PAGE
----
Mammalian thermogenesis. Edited by L. Girardier and M.J. Stock. New York Chapman & Hall. 1983. viii + 359 pp. figures tables references index. $80код для вставкиСкачать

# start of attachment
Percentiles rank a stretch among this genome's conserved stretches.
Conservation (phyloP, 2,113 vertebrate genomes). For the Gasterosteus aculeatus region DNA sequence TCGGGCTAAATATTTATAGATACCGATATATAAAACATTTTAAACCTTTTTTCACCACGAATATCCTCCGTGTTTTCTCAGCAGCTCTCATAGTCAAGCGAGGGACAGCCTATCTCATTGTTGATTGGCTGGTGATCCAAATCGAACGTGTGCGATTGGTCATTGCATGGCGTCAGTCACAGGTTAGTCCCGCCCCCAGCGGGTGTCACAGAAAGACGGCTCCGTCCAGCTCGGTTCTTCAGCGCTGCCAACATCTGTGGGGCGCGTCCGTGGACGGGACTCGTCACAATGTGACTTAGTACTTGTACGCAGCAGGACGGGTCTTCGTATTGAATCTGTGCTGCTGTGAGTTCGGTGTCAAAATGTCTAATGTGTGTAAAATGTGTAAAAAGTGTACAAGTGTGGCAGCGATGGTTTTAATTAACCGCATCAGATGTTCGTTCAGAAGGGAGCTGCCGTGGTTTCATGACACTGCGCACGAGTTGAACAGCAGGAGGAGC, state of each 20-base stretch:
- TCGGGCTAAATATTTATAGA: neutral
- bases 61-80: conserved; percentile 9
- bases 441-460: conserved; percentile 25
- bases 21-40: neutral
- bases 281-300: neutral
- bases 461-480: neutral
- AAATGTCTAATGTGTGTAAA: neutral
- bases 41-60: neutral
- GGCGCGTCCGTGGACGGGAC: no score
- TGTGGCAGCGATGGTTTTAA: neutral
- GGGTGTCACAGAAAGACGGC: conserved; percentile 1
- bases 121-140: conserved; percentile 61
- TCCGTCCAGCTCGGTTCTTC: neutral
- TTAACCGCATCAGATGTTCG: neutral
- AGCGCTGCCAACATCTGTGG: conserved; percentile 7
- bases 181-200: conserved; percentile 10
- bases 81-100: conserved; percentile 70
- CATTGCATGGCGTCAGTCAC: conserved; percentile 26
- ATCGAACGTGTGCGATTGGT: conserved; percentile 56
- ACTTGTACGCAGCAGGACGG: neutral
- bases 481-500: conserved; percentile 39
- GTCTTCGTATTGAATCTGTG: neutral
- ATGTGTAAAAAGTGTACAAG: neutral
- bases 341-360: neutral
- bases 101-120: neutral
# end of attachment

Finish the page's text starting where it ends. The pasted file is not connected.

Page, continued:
74 BOOK REVIEWS self praise that occurs seems to have affected the objectivity of the papers and in turn of the book. What is the best part of the book? The volume shows that forensic anthropologists are patient and careful scientists (e.g., articles by Kerley, Snow and Luke, Buikstra et al.). The articles on cause of death (e.g., by Angel and Caldwell, and Sauer) and identification by means of antemortem health assessment (by Maples) show in-depth knowledge of osteological variation. Historically significant cases (the work by Snow and Reyman) further support the patience and endurance anthropologists have. Of all the sections. Section 11is the best. Technical problems associated with the production of the book are few and do not distract the reader. Figures and tables are, however, clear and neatly produced. Unfortunately the book is prohibitively expensive. Its most likely purchasers will be libraries, and pathologists, dentists, and lawyers who not only can afford it but can also use the knowledge it provides. MAMMALIAN THERMOGENESIS. Edited by L. Girardier and M.J. Stock. New York: Chapman & Hall. 1983. viii + 359 pp., figures, tables, references, index. $80.00 (cloth). defect in heat production as much as a n eating disorder. Rather than being dissipated as heat, excess energy is deposited as lipid within adipose cells of susceptible individuals. The evidence assembled by the authors is impressive, and various chapters cover the anatomy and physiology of brown fat, the effect on NST of the autonomic nervous system (essential) and the thyroid (permissive), and relationships to trauma and fever. Most of the evidence on brown fat is based upon animal studies, since this tissue is virtually impossible at present to recognize in adult humans. However, a wealth of supportive indirect evidence does exist. For example, as is found in obesity-susceptible strains of animals such as the oblob mouse, obese humans are metabolically more efficient following the ingestion of a meal (i.e., they produce less heat). Because of their background and training, physical anthropologists have focused upon the morphological adaptations to temperature. This book emphasizes the importance of NST, not as a substitute for Bergman’s Rule, but as a n alternate of it. For those interested in nutrition, the role of excessive energy intake in obesity is not rejected. Instead, obesity is seen as etiologically complex, with a strong individual component that may have a genetic aspect. Girardier and Stock have produced a book which is worth reading by physical anthropologists. The evidence is complex and the This is a n excellent book, authoritative and up-to-date, comprehensive and well written. It is a n important book for those physical anthropologists who are concerned with human adaptability and nutrition. Girardier and Stock have edited a volume which deals with heat production in mammals. However, the thermogenesis upon which they focus does not result from shivering. Rather, the authors review the evidence for non-shivering thermogenesis (NST). NST in response to cold stress has been recognized for more than 20 years and attributed to the unique metabolic properties of brown adipose tissue (BAT).By and large, BAT has been presented as a property of immature mammals and of little importance in adults. However, the authors of the 11 chapters comprising the volume summarize a n impressive body of evidence indicating that BAT is distributed more widely in the body than previously supposed, and, more importantly, is the crucial variable in acclimatization to cold in adults as well as the young. Of great interest is the linkage of NST to diet induced thermogenesis (DIT), the heat produced in response to a meal. A number of chapters, but especially the one by Trayhurn and James, point to impaired DIT in obese animals and humans. Obesity is seen a s a M.YASAR I ~ C A N Department of Anthropology Florida Atluntic Uniuersity Boca Raton, Florida BOOK REVIEWS authors have not chosen the route of over simplification. However, the payoff is well worth the effort. NAVAJOINFANCY.By J.S. Chisholm. Hawthorne, NY: Aldine Publishing. 1983. xii + 267 pp., figures, tables, references, index. $29.95 (cloth). James Chisholm’s book Navajo Infancy is the first in a promising Aldine series entitled “Biological Foundations of Human Behavior,” edited by Me1 Konner and Richard Wrangham. Two contributions in this book are of potential interest to biological anthropologists. One is Chisholm’s description of the newly emerging discipline of human ethology, demonstrating its potential contributions to the broader field of anthropology, and its limitations. The second is his ethological study of Navajo infancy that demonstrates how infant development proceeds in the context of both the evolutionary history of the human species and the socio-cultural milieu of the individual. According to Chisholm, human ethology represents a n integration of the methods and theories of classical ethology, developmental psychology, evolutionary biology, and social anthropology. It is none of these and it is all of these, a fact which results in misunderstandings of the discipline similar to those that have plagued biological anthropology in general. Although the human ethologist begins with hypotheses to test in his or her research, these are not usually given much attention during data collection or interpretation. Rather, according to Chisholm, the human ethologist casts a “wider research net’’ and looks for hypotheses to generate themselves. This is based on a conviction that behavior, particularly in humans, has many “causes,” (e.g., proximate, ontogenetic, and phylogenetic) and that most of them will be missed if the focus of research is narrowly defined by a rigid hypothetico-deductive approach. In this way, the methods of human ethology are more like those of social anthropology than of developmental or experimental psychology. But in its insistence that initial categories of behavior be derived strictly from observa- 75 F.E. JOHNSTON Department of Anthropology University of Pennsylvania Philadelphia, Pennsylvania tion devoid of meaning, human ethology stands to the “hard science” side of most of social anthropology. Chisholm points out that in most anthropological studies of child development (e.g., those by the Whitings) behaviors are interpreted in the context of the social environment in which they occur. Thus, they are given “meaning” by observers who are usually aware of the social context from having spent years and months as participating observers in the group being studied. By avoiding attribution of meaning to behaviors during data collection, human ethologists claim greater objectivity in methodology and a more “etic” approach to interpretation. As Chisholm says “The goal of the ethological method is . . . to . . . strive for as high a degree of etic ‘purity’ as possible.” According to most ethologists, this is valid in that behaviors must be objectively described for human beings as a species before any particular theory can be developed. This seems equivalent to the Boasian stage in the evolution of method and theory in social anthropology. The major theme of the book is that child development can be studied in a n evolutionary context, thus avoiding the nature-nurture dichotomy that has plagued anthropology and psychology in recent years. The aspect of child development that Chisholm chooses to examine is mother-infant attachment. The population he studies is primarily Navajo and the environmental factor that he focuses on is the cradleboard. It has been assumed in past studies that since the cradleboard restricts movement and body contact, the full range of behaviors used in the development of mother-infant attachment is also limited. Furthermore, assuming that reciprocal interaction is important in the attachment process, restriction of that should lead to a mother-infant bond characterized by anxiety, resistance, and avoidance. Finally, for those who believe that early experience affects later behavior, the use of the cradleboard in infancy “explains” adult Navajo characteristics of anxiety, melancholia, and uneasiness in the presence of strangers.